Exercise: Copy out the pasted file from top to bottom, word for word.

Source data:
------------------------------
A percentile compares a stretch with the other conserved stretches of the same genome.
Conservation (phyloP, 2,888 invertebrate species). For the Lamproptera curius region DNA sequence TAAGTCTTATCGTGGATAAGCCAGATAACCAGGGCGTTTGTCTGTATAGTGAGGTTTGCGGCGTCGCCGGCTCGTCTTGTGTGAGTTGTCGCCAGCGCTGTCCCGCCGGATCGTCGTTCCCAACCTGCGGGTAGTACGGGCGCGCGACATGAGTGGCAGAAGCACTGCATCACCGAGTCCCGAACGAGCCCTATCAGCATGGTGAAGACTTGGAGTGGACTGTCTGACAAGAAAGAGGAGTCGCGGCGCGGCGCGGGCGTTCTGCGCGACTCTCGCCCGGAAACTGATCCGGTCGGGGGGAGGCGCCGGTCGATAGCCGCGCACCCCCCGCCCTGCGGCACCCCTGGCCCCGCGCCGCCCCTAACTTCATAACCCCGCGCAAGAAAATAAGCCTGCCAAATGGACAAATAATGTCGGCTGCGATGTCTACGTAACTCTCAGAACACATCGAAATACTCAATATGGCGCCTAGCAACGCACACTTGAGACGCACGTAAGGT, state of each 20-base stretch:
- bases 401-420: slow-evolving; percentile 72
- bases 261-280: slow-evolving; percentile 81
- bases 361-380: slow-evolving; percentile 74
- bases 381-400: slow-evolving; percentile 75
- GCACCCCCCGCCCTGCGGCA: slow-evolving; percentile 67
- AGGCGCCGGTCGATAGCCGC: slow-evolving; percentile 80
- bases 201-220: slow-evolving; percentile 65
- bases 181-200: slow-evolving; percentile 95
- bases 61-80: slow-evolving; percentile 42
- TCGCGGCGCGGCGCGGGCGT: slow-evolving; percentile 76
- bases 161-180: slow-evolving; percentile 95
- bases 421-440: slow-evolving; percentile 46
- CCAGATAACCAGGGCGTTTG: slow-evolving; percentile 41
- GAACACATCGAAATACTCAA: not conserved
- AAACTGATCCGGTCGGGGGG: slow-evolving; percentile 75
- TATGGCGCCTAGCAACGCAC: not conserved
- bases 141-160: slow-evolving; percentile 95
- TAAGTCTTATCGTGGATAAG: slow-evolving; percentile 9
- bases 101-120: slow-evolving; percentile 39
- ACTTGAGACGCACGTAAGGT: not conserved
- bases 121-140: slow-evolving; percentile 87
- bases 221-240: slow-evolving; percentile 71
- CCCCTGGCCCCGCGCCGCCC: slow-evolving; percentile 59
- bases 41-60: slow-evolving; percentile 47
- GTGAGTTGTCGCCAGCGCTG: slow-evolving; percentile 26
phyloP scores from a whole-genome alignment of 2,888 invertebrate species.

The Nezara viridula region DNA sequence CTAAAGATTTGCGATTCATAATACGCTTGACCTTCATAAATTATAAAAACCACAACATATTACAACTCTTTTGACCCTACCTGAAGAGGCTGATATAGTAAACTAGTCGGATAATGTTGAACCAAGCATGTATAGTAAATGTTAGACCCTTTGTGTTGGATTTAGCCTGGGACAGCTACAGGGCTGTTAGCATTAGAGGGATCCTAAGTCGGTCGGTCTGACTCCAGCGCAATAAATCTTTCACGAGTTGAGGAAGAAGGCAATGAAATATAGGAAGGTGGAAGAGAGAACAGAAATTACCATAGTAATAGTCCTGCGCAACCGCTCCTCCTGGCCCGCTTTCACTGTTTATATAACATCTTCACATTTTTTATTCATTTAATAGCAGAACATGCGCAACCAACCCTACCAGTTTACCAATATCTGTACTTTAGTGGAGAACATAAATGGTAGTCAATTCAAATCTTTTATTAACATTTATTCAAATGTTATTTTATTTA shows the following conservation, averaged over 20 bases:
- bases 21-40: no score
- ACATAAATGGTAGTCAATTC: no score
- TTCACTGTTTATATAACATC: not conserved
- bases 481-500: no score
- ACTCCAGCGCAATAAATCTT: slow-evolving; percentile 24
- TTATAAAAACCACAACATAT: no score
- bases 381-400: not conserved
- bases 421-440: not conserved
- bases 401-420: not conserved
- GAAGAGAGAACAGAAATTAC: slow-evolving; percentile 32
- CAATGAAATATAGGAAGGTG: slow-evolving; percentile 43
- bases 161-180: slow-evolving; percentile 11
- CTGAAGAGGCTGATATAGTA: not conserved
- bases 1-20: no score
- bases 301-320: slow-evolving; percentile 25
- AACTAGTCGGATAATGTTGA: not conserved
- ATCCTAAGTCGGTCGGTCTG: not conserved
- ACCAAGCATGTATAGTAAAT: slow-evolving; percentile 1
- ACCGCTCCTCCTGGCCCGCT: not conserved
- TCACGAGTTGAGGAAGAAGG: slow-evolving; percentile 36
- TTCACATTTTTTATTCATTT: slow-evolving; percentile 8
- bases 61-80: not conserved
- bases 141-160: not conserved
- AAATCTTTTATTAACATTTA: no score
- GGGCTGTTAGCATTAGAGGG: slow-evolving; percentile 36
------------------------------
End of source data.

A percentile compares a stretch with the other conserved stretches of the same genome.
Conservation (phyloP, 2,888 invertebrate species). For the Lamproptera curius region DNA sequence TAAGTCTTATCGTGGATAAGCCAGATAACCAGGGCGTTTGTCTGTATAGTGAGGTTTGCGGCGTCGCCGGCTCGTCTTGTGTGAGTTGTCGCCAGCGCTGTCCCGCCGGATCGTCGTTCCCAACCTGCGGGTAGTACGGGCGCGCGACATGAGTGGCAGAAGCACTGCATCACCGAGTCCCGAACGAGCCCTATCAGCATGGTGAAGACTTGGAGTGGACTGTCTGACAAGAAAGAGGAGTCGCGGCGCGGCGCGGGCGTTCTGCGCGACTCTCGCCCGGAAACTGATCCGGTCGGGGGGAGGCGCCGGTCGATAGCCGCGCACCCCCCGCCCTGCGGCACCCCTGGCCCCGCGCCGCCCCTAACTTCATAACCCCGCGCAAGAAAATAAGCCTGCCAAATGGACAAATAATGTCGGCTGCGATGTCTACGTAACTCTCAGAACACATCGAAATACTCAATATGGCGCCTAGCAACGCACACTTGAGACGCACGTAAGGT, state of each 20-base stretch:
- bases 401-420: slow-evolving; percentile 72
- bases 261-280: slow-evolving; percentile 81
- bases 361-380: slow-evolving; percentile 74
- bases 381-400: slow-evolving; percentile 75
- GCACCCCCCGCCCTGCGGCA: slow-evolving; percentile 67
- AGGCGCCGGTCGATAGCCGC: slow-evolving; percentile 80
- bases 201-220: slow-evolving; percentile 65
- bases 181-200: slow-evolving; percentile 95
- bases 61-80: slow-evolving; percentile 42
- TCGCGGCGCGGCGCGGGCGT: slow-evolving; percentile 76
- bases 161-180: slow-evolving; percentile 95
- bases 421-440: slow-evolving; percentile 46
- CCAGATAACCAGGGCGTTTG: slow-evolving; percentile 41
- GAACACATCGAAATACTCAA: not conserved
- AAACTGATCCGGTCGGGGGG: slow-evolving; percentile 75
- TATGGCGCCTAGCAACGCAC: not conserved
- bases 141-160: slow-evolving; percentile 95
- TAAGTCTTATCGTGGATAAG: slow-evolving; percentile 9
- bases 101-120: slow-evolving; percentile 39
- ACTTGAGACGCACGTAAGGT: not conserved
- bases 121-140: slow-evolving; percentile 87
- bases 221-240: slow-evolving; percentile 71
- CCCCTGGCCCCGCGCCGCCC: slow-evolving; percentile 59
- bases 41-60: slow-evolving; percentile 47
- GTGAGTTGTCGCCAGCGCTG: slow-evolving; percentile 26
phyloP scores from a whole-genome alignment of 2,888 invertebrate species.

The Nezara viridula region DNA sequence CTAAAGATTTGCGATTCATAATACGCTTGACCTTCATAAATTATAAAAACCACAACATATTACAACTCTTTTGACCCTACCTGAAGAGGCTGATATAGTAAACTAGTCGGATAATGTTGAACCAAGCATGTATAGTAAATGTTAGACCCTTTGTGTTGGATTTAGCCTGGGACAGCTACAGGGCTGTTAGCATTAGAGGGATCCTAAGTCGGTCGGTCTGACTCCAGCGCAATAAATCTTTCACGAGTTGAGGAAGAAGGCAATGAAATATAGGAAGGTGGAAGAGAGAACAGAAATTACCATAGTAATAGTCCTGCGCAACCGCTCCTCCTGGCCCGCTTTCACTGTTTATATAACATCTTCACATTTTTTATTCATTTAATAGCAGAACATGCGCAACCAACCCTACCAGTTTACCAATATCTGTACTTTAGTGGAGAACATAAATGGTAGTCAATTCAAATCTTTTATTAACATTTATTCAAATGTTATTTTATTTA shows the following conservation, averaged over 20 bases:
- bases 21-40: no score
- ACATAAATGGTAGTCAATTC: no score
- TTCACTGTTTATATAACATC: not conserved
- bases 481-500: no score
- ACTCCAGCGCAATAAATCTT: slow-evolving; percentile 24
- TTATAAAAACCACAACATAT: no score
- bases 381-400: not conserved
- bases 421-440: not conserved
- bases 401-420: not conserved
- GAAGAGAGAACAGAAATTAC: slow-evolving; percentile 32
- CAATGAAATATAGGAAGGTG: slow-evolving; percentile 43
- bases 161-180: slow-evolving; percentile 11
- CTGAAGAGGCTGATATAGTA: not conserved
- bases 1-20: no score
- bases 301-320: slow-evolving; percentile 25
- AACTAGTCGGATAATGTTGA: not conserved
- ATCCTAAGTCGGTCGGTCTG: not conserved
- ACCAAGCATGTATAGTAAAT: slow-evolving; percentile 1
- ACCGCTCCTCCTGGCCCGCT: not conserved
- TCACGAGTTGAGGAAGAAGG: slow-evolving; percentile 36
- TTCACATTTTTTATTCATTT: slow-evolving; percentile 8
- bases 61-80: not conserved
- bases 141-160: not conserved
- AAATCTTTTATTAACATTTA: no score
- GGGCTGTTAGCATTAGAGGG: slow-evolving; percentile 36